We went to Per Se last night and did the tasting menu with wine pairings from the restaurant. We were disappointed with the food as well as the wine. Thank God we had such fantastic company because the food and wine suffered.
The food was good but should have been extraordinary. None of the dishes were creatively ground-breaking let alone sublime. Nothing made you question what you were eating because the flavors lacked complexity, depth and basically any daring on the part of the chef. It seemed the flavors in the dishes were built on a foundation of subtlety and a generous use of butter rather than bold innovative flavors. In short, the intellectual component was missing in the eating experience.
The first course was a dish called oysters and pearls. This dish consisted of ossetra caviar paired with small oysters on a bed of tapioca. The salty, briny ossetra paired well with the oysters and the tapioca texture was an interesting counterpoint to the seafood, but the tapioca was saturated with too much butter. Way too rich. The butter tempered the brininess of the oysters and caviar too much. The excess butter weighed down the dish instead of balancing it.
The second course was a salad with hearts of palm, pickled dates, carrots, and a cilantro infused oil. These elements were deconstructed and presented seperately on the plate. This dish was OK but not particularly interesting. The highpoint was a little bird's nest-like bundle of carrots that had a tasty, tangy marinade. However, overall it was unmemorable. In our opinion deconstructed ingredients should be very considered and of stellar quality. They should hold their own if eaten alone and if eaten together should create interesting juxtapositions and/or harmonies. These deconstructed ingredients did not seem to be well chosen. We tried each separately and in various combinations and found nothing compelling about any of it.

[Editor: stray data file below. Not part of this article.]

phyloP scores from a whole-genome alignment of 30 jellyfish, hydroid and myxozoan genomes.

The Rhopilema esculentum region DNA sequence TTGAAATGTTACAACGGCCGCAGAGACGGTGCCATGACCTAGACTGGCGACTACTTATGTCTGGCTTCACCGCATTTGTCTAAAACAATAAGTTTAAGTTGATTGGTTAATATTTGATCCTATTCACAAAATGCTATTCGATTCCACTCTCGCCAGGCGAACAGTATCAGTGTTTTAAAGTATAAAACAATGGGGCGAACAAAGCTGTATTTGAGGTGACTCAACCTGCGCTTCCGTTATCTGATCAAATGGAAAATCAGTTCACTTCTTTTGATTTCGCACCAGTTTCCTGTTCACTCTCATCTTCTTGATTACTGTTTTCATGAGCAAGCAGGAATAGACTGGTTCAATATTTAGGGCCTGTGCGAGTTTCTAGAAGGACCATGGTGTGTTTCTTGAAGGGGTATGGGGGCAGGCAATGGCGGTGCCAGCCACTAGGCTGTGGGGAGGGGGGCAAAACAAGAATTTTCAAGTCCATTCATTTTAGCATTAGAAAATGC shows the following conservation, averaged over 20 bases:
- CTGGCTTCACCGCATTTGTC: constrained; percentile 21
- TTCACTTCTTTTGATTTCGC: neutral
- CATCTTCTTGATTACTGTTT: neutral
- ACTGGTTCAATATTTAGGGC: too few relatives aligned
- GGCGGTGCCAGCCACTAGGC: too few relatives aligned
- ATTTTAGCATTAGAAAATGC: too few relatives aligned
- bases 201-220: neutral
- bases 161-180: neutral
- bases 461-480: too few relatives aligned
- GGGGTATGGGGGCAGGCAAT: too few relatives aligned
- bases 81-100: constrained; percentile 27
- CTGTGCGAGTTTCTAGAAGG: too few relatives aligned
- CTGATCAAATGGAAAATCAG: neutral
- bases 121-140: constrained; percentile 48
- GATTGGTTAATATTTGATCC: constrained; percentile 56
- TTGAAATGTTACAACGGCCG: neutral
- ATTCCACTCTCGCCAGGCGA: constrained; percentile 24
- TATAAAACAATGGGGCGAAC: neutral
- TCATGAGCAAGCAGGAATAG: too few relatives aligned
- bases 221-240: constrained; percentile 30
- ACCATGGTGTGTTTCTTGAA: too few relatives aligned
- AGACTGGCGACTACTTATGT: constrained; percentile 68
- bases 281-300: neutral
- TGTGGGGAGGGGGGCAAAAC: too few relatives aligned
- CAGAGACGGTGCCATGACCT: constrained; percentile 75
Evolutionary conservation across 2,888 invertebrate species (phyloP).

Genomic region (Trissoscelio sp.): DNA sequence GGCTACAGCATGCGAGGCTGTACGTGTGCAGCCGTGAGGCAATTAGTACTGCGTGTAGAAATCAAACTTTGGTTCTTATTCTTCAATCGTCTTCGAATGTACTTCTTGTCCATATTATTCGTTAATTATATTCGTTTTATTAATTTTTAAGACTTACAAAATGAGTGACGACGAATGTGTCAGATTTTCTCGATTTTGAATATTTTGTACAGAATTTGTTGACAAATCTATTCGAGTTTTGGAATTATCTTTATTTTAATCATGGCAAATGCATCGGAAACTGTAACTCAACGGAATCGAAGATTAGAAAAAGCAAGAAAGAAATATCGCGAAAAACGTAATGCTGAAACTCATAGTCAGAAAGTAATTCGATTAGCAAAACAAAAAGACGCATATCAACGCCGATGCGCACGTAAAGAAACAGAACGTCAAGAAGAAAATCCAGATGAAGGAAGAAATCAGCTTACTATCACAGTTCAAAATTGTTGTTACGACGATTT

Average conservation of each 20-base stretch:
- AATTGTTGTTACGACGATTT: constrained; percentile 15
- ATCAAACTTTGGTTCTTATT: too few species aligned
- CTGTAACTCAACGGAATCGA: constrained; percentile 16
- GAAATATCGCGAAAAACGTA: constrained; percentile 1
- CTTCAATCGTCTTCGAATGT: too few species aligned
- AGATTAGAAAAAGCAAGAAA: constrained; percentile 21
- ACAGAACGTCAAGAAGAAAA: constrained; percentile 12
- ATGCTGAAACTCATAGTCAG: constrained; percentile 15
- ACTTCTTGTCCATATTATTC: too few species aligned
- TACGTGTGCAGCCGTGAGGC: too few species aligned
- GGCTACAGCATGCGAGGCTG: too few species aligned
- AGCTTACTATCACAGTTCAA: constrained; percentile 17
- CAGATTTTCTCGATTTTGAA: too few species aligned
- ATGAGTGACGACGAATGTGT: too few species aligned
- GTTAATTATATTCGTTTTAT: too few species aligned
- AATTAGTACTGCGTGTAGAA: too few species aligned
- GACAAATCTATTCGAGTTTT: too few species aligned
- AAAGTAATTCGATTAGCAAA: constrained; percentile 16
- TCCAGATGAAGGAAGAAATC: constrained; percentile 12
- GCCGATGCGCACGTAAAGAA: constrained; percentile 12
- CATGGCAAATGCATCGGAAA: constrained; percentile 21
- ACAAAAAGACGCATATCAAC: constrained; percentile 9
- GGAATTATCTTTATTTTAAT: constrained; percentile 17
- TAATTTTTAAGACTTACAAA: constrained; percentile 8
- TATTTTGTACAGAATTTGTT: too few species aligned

The third course was a small filet of black bass with a sauce of fennel and olives. The bass was well cooked. But you can get well cooked bass easily in New York. The sauce was overwhelmed by an excess of butter. The fennel and olives which could have offered a nice savory/fresh combo were all but eclipsed by the butter. While this dish could never have been called innovative it could have been at least deliciously savory and robust because of the selected ingredients. However, it was completely marginalized by the heavy handed use of butter.
The fourth course was a lobster tail served with beets and leeks and a thin layer of crispy fried potatoes on top. This dish was very bland. The lobster was cooked with an excess of butter completely muting the flavor of the beets and leeks. This dish could have been amazing but fell completely short.
The fifth course was a cod dish served with tomatoes. This dish was good but nothing special or innovative. The acidity in the tomatoes was a nice respite from the butter in the previous dishes.
The sixth course was a single scallop served with black trumpet mushrooms. I liked this course. The mushrooms were really good. Earthy and full of flavor.
The seventh course was a mild sheeps milk cheese served with their version of quince paste. The cheese was a fairly uninspired choice and the quince paste was surprisingly bland. The various quince pastes we've had in the past are usually packed with dense flavors.